Wildlife, trees and plants at Nidd Gorge
The woodland is home to more than 80 species of bird, including spotted and green woodpecker, tawny owl, goshawk, woodcock, coal tit, great tit, blue tit, goldcrest, sparrowhawk, heron, kingfisher, redpoll, siskin, grey wagtail and dipper.
Mammal species include roe deer, bat, wood mouse, bank vole, stoat, weasel, badger, squirrel and fox. The canopy of alder trees over the river attracts a wide variety of insects, which are a good food source for the fish that inhabit the river. These include trout, grayling, dace, chub, gudgeon, barbel, perch, pike, roach and carp. Butterflies recorded in the wood include the common blue, peacock, wall brown, and elephant hawk moth.
The southern bank is designated semi-natural ancient woodland. Mature sycamore makes up around half the tree stock, with the rest being a mix of oak, ash, beech, birch, rowan, elm, hazel, wild cherry and holly. Trees along the river bank are mainly alder, but Bilton Banks contains several yew trees that are more than a century old. In 1999, a donation from Taylor’s Tea funded a small area of new planting of oak, ash, birch and cherry.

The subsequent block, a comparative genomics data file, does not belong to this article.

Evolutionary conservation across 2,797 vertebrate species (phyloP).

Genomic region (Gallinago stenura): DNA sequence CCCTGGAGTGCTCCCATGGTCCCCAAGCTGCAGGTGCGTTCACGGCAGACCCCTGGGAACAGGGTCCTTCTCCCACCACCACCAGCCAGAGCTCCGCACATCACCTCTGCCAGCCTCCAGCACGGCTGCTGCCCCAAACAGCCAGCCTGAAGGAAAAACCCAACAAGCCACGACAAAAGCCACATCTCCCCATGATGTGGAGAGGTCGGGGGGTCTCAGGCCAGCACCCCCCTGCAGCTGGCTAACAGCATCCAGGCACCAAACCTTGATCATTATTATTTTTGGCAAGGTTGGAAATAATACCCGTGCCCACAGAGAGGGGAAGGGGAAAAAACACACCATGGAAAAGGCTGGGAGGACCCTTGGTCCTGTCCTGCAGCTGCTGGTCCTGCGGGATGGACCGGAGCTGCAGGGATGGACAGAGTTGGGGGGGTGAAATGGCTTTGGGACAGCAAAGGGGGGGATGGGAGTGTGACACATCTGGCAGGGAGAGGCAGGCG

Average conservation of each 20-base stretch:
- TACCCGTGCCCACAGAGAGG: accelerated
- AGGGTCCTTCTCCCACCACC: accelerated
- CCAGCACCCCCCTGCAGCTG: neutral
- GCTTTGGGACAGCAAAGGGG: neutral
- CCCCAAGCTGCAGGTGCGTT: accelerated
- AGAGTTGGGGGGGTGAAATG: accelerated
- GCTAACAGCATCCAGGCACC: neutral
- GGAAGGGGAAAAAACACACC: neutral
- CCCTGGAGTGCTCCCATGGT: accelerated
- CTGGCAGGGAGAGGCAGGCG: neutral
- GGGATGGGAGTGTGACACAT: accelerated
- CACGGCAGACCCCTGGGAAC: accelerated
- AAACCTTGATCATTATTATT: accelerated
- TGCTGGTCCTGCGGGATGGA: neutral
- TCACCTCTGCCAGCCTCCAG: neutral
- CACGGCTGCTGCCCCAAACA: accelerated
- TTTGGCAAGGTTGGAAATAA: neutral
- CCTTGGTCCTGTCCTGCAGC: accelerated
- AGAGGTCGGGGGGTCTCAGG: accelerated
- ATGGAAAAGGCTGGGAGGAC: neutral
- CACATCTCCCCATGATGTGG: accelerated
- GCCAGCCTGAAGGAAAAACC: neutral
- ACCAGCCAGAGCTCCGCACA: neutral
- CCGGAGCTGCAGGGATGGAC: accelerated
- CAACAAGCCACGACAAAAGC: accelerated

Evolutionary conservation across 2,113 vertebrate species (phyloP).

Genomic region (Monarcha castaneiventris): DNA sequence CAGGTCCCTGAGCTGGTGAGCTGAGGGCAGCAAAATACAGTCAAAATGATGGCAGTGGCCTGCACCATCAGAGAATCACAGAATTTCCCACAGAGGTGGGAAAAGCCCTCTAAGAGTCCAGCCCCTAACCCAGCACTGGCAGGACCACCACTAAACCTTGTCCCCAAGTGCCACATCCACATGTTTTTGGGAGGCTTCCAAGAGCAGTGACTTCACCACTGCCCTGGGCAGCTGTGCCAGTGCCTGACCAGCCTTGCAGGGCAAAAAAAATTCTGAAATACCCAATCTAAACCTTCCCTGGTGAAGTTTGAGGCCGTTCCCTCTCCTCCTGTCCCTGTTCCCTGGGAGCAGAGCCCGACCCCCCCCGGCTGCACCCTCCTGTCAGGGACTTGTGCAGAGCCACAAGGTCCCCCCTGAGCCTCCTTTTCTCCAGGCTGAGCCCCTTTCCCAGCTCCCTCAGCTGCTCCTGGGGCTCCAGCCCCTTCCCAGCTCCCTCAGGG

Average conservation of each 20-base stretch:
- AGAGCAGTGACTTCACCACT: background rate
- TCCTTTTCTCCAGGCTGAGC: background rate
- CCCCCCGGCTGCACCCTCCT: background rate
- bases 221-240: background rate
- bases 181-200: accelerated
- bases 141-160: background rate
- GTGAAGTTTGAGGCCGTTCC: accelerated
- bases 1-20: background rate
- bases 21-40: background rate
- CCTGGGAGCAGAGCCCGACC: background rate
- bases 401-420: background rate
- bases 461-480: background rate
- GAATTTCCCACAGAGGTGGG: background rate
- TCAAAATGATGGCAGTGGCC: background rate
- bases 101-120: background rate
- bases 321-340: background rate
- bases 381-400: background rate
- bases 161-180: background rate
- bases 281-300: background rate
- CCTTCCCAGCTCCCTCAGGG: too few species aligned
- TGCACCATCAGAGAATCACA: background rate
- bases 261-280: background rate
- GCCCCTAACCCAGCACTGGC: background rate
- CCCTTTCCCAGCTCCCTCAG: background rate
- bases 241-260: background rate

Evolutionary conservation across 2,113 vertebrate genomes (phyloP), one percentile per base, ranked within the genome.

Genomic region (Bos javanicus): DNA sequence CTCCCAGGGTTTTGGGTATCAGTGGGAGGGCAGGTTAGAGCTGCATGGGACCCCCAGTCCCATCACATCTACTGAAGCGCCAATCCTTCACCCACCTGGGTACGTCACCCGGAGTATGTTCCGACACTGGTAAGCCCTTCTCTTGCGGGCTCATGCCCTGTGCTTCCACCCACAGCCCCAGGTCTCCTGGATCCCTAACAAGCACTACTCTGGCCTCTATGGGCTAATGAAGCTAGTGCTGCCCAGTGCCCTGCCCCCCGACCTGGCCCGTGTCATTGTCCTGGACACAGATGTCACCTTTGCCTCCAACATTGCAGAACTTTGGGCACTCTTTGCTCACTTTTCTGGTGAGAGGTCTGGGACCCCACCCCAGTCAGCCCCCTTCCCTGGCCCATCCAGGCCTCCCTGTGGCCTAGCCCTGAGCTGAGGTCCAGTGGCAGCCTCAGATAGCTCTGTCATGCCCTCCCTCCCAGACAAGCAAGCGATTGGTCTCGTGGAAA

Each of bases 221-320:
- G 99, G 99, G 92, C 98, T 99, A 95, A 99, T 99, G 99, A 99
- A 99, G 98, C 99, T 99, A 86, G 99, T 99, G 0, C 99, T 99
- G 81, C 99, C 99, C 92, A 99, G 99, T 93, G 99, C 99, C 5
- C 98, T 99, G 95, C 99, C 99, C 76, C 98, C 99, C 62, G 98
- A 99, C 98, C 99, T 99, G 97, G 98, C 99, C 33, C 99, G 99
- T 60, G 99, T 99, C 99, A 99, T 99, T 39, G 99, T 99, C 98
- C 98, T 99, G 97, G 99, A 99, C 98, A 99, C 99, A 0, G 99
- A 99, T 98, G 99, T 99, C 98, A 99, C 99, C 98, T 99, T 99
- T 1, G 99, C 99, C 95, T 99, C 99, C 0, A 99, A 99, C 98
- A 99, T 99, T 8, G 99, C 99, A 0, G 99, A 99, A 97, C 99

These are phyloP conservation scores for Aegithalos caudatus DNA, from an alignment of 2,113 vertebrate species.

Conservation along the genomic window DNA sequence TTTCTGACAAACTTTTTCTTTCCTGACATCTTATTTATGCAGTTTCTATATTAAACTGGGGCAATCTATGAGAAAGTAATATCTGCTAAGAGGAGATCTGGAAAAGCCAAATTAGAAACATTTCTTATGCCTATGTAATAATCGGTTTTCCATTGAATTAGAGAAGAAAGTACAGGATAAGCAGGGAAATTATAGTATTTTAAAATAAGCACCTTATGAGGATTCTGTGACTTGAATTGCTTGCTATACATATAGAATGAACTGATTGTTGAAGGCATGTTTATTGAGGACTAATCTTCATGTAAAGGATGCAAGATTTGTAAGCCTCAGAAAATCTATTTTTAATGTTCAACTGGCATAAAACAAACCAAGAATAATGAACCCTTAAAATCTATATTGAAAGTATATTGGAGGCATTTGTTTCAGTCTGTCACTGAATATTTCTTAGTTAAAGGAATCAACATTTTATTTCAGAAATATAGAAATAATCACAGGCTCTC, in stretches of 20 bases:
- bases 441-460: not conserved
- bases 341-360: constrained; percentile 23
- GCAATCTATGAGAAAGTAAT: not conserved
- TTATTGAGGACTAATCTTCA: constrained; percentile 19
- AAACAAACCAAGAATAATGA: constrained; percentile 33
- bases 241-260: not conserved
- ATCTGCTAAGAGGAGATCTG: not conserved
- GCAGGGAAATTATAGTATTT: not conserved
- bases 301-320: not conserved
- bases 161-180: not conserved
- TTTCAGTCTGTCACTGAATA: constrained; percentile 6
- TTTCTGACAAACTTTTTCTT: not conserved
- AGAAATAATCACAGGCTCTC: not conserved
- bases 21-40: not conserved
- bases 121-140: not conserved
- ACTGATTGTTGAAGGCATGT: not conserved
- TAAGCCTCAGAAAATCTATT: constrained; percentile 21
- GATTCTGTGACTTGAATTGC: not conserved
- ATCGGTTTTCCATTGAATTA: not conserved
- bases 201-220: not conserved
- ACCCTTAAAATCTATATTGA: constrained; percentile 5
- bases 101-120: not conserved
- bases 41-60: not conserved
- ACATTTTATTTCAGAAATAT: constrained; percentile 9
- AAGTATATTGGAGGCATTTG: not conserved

As well as broadleaved woodland, the area to the north of the river includes conifer stands containing Scots and Corsican pine, hybrid larch, western red cedar and Sitka spruce. The Trust is gradually thinning the conifers to allow more light into the wood and encourage the broadleaf trees and native flora to regenerate.
Ground flora includes snowdrop, bluebell, forget-me-not, wild garlic, celandine, wood sorrel, wood anemone, foxglove, dog rose, dog’s mercury, coralroot bittercress, hairy woodrush, toothwort, common spotted orchid, common twayblade, sanicle, wood dock, common gromwell, yellow archangel, greater stitchwort and bugle. Where springs create marshy conditions, there is marsh marigold, meadowsweet, brooklime, pink purslane and moschatel.
There is also some invasive Himalayan balsam and rhododendron in the woodland, which the Trust is working to control as these species are detrimental to the native flora.
The wood also has an impressive array of fungi, with 91 species recorded. These include dryad’s saddle, leafy brain fungus, candlesnuff fungus, turkey tail and angel’s bonnet. The woodland has many mosses, hornworts and liverworts, including indicators of ancient woodland such as fox-tail feather-moss, common striated feather-moss and common tamarisk moss. Others include chalk comb-moss, top notchwort, rambling tail-moss, wall feather-moss, bordered thyme-moss, petty pocket-moss and scented liverwort.